A new report by Human Rights Watch (HRW) reveals that thousands of Tanzanian children—some as young as eight years old—are working illegally in many of the country’s unlicensed gold mines. Despite laws that prohibit child labor, the young miners venture deep underground to drill, dig and transport gold to the surface. In addition to the risk children have from accidents and mine collapses they also face long-term health issues from exposure to mercury and mine dust.
In most cases, poverty induces the children to seek work in the mines. With the money that they earn from their work, most kids say they purchase necessities such as food, clothes, rent and school supplies. Child labor is used in many other sectors of Tanzania’s economy, including agriculture, domestic work and fishing. In 2006, a government survey revealed that almost twenty percent of children between the ages of 5 and 17 are involved in some form of labor.
In 2009, Tanzania developed a National Action Plan for the Elimination of Child Labor. According to the Plan, the following factors contribute to Tanzania’s child labor problem: poverty, access to education and employment, and weak enforcement of social protections and labor laws. Though measures have been enacted to reduce child labor, there is no evidence to suggest that there has been a reduction in the number of children employed by small and unlicensed gold mines.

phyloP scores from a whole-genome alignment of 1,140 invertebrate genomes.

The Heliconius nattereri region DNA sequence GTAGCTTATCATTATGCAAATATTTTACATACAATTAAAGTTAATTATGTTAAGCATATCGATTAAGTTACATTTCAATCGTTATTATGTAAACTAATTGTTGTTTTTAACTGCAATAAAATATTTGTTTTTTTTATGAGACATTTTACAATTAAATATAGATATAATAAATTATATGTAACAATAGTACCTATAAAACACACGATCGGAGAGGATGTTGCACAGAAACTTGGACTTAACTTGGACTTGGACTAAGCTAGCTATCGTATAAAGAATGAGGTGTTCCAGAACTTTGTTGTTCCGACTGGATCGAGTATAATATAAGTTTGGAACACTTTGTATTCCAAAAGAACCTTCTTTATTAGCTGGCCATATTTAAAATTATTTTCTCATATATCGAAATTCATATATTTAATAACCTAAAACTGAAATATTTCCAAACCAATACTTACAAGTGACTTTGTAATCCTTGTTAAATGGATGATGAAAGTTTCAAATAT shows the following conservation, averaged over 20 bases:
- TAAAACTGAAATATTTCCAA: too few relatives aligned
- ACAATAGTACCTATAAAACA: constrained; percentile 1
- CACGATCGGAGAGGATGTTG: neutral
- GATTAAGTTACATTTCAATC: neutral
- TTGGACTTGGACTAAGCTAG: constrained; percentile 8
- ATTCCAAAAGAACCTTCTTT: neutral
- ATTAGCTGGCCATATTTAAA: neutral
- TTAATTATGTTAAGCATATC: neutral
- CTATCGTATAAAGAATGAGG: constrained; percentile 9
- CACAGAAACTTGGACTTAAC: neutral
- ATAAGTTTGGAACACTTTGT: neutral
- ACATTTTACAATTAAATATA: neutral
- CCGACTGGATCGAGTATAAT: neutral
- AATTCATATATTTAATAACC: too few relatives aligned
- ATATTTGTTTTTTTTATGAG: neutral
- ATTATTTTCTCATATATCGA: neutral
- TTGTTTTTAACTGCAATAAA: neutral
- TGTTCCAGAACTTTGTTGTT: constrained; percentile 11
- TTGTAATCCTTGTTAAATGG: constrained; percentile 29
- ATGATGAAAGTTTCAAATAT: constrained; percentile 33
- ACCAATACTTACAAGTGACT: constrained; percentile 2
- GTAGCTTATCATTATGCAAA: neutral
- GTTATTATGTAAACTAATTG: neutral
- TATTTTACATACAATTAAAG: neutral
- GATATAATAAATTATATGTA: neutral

Tanzania is the fourth-largest producer of gold in the world. The mining process begins by digging the ore out of the ground and carrying it to a processing area where it is crushed and sluiced. To separate the gold from other rocks and minerals, miners use liquid mercury, which attracts and amalgamates the gold particles. The final step is to heat the amalgam, which evaporates the mercury and leaves the pure gold.
Beyond the obvious dangers associated with underground mining, long-term exposure to mercury presents a serious health hazard. Mercury exposure adversely affects the central nervous system, causing sensory impairment, lack of coordination, memory loss and tremors. Mercury poisoning concerns not only the Tanzanian child miners but also people in surrounding villages as vapors and byproducts enter the atmosphere and groundwater.
The Tanzanian government is aware of child labor abuses in these unlicensed gold mines. With international organizations like Human Rights Watch casting light on the issue, pressure to curb the abuses is likely to increase. But unless economic conditions change for people in rural areas, it will be difficult to thwart the need to survive.
One man who was interviewed by Human Rights Watch told the organization, “There is no way out… this is how we survive.” Nearby, the man’s daughter was playing in the ashy remains of what was once the mercury-gold amalgam.
— Daniel Bonasso